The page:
Wednesday, August 27, 2014

Sudden Death Syndrome In Soybeans

My friends across the US are reporting more SDS or Sudden Death Syndrome in soybeans each day.  I hear their concern, it knocked 15 pods per plant off my then record crop in 2008.  It was my first chance to break 100 bushels per acre and SDS prevented me from achieving my goal.

"Sudden death syndrome (SDS) of soybean was first discovered in 1971 in Arkansas and since then has been confirmed throughout most soybean-growing areas of the U.S. SDS is a fungal disease that also occurs in a disease complex with the soybean cyst nematode (SCN, Heterodera glycines). SDS is among the most devastating soil-borne diseases of soybean in the USA. When this disease occurs in the presence of SCN disease symptoms occur earlier and are more severe. Disease symptoms are most pronounced after flowering.

Symptoms and Signs

Sudden death syndrome (SDS) of soybean is typically not detectable on the foliage of plants until after the beginning of flowering. Under rare circumstances younger plants may show symptoms. It is always useful to compare the affected plants with healthy plants of the same field when making disease assessments.
Planting date is crucial to achieving big yields but also increases the risk of SDS.  I've never seen SDS in double crop soybeans, they are planted that late.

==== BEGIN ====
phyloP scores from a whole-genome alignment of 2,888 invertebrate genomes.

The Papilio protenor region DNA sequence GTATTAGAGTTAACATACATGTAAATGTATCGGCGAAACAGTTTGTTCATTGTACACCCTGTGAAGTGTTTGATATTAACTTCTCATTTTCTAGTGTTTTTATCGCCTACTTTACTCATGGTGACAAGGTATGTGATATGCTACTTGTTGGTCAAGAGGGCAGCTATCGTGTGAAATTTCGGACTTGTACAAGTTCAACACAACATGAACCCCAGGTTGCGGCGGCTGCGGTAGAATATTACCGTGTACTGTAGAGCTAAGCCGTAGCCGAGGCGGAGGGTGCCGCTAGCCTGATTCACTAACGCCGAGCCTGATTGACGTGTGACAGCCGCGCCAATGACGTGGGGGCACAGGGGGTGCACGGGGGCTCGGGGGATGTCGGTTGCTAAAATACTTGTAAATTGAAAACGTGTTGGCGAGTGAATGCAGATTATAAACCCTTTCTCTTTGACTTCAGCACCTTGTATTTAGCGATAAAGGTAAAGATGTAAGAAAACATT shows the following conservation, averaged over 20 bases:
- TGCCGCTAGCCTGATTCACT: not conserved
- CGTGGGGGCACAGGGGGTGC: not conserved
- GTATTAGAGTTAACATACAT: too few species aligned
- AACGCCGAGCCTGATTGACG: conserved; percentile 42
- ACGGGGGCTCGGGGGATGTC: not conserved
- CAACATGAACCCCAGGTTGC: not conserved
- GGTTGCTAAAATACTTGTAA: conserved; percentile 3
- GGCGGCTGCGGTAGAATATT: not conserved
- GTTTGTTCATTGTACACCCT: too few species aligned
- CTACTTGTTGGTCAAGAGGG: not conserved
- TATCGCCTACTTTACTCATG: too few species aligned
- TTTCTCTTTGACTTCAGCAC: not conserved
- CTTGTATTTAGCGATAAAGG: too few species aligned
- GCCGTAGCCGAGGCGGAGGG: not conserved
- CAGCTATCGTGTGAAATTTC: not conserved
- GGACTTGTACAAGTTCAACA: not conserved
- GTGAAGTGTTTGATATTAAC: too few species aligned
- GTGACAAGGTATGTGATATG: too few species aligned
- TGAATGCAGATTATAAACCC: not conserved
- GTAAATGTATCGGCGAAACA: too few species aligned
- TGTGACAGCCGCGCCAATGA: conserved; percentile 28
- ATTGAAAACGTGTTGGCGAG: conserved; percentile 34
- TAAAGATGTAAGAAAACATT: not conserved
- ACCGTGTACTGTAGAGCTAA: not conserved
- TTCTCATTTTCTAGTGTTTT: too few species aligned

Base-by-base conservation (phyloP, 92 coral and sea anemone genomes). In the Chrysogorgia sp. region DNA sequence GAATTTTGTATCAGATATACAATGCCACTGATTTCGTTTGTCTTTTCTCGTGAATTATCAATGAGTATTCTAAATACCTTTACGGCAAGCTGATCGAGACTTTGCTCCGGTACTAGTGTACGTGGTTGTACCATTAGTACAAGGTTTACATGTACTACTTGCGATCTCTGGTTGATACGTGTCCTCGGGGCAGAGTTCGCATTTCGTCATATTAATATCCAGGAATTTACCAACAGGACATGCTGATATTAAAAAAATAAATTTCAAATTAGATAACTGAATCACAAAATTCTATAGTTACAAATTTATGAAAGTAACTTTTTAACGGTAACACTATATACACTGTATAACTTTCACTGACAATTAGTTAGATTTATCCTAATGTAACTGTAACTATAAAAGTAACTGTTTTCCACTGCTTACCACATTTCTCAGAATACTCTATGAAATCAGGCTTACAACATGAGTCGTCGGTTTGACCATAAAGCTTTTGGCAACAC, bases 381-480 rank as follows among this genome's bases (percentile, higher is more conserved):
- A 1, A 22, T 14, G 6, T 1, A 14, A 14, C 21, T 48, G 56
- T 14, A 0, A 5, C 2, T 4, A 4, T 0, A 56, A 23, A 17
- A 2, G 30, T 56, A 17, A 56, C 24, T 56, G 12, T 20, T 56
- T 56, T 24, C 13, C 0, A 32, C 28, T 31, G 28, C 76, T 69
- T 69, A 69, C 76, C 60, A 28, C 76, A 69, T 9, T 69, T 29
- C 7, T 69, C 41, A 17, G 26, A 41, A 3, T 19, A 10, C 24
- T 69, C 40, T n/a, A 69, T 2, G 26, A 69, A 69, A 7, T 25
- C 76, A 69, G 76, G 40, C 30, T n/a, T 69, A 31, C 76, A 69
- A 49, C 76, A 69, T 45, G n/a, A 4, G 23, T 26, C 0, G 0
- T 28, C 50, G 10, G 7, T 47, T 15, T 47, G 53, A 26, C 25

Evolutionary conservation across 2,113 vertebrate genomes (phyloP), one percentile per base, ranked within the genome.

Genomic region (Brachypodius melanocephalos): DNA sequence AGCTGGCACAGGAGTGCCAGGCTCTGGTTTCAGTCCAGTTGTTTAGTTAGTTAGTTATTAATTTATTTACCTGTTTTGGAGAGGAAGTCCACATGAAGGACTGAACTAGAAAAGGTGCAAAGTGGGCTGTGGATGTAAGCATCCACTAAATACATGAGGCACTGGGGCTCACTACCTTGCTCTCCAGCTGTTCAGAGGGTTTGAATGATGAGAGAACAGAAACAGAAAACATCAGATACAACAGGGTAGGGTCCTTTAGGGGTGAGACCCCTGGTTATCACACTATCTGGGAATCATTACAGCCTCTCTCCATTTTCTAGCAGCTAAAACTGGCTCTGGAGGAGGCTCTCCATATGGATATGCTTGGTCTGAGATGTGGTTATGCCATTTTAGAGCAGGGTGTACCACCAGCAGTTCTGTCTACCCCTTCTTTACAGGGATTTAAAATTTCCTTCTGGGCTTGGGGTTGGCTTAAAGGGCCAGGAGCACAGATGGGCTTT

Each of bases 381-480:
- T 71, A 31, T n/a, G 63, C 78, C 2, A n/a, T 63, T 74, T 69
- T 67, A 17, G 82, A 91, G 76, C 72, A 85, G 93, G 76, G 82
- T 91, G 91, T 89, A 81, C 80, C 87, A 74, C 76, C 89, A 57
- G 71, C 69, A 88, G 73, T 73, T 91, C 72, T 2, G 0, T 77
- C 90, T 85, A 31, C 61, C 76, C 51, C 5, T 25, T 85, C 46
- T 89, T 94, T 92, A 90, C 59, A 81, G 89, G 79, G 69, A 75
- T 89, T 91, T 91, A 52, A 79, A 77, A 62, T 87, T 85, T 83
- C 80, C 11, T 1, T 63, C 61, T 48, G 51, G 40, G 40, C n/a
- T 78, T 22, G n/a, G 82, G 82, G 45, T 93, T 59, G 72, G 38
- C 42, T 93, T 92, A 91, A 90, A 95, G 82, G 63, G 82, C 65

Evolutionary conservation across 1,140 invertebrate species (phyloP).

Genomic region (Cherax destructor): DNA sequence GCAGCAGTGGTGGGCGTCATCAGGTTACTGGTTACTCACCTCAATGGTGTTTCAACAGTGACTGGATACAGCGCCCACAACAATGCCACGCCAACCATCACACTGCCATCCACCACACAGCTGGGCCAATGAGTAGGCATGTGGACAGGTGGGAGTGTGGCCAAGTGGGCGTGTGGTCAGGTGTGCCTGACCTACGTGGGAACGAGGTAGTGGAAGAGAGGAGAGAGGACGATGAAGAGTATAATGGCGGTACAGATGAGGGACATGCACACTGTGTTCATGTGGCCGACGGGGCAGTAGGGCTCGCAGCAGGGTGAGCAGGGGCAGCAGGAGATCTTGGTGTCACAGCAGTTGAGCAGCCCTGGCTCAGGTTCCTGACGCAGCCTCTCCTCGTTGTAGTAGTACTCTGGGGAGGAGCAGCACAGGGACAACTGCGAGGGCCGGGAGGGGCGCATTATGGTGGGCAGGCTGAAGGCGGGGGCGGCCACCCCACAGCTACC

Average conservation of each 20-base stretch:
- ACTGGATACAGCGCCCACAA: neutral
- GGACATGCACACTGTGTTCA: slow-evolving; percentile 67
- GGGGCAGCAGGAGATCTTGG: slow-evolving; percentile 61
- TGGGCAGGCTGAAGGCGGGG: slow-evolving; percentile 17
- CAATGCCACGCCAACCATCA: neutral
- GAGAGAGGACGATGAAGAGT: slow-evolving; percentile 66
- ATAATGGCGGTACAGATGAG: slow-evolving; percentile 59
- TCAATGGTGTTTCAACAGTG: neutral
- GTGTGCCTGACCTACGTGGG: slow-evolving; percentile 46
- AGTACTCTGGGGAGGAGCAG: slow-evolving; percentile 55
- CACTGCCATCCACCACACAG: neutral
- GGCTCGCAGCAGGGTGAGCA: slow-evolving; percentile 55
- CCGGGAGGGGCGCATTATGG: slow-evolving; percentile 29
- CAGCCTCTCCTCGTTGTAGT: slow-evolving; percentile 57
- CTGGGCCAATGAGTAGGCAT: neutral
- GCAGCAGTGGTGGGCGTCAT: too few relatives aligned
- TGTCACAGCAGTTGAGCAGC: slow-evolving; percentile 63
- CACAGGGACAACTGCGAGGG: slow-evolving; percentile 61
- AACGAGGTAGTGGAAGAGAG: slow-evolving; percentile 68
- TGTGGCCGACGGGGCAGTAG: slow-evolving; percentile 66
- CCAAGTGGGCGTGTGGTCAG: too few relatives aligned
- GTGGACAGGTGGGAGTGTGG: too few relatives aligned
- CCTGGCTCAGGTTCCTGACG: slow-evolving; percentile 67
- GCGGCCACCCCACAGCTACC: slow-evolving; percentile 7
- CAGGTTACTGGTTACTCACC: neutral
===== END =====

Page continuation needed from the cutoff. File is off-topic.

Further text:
No-Till and cover crops are your best option.  I did both in 2008 but I planted so early and the varieties I planted were race horse varieties that could not hold up under the infection.  My inoculant/SabrEx strips yielded up to 15 bushels more that year so I have always highly recommended a good inoculant like ABM's along with their strains of trichaderma fungi in SabrEx.
Good drainage is always important but the easiest way to get enough atmospheric air into the soil I've found is gypsum.  1000 lbs or so every fall really decreases the incidence of SDS.
Every year brings its problems and this year it's Soybean Death Syndrome.
I don't think you will find any SDS in Keith's beans.  I was looking for this picture and it was dated today in 2006.

1 comment:

  1. "HHHhhmmm 1000 lbs of Gyp solves the problem."

    NO. No one thing will, it all adds up in the end. No tillage, gypsum and cover crops has changed more in that 6-8 million pound per acre furrow slice than anything else I've done.

    SDS is much planting date related but I am going to plant beans early for high yields anyway.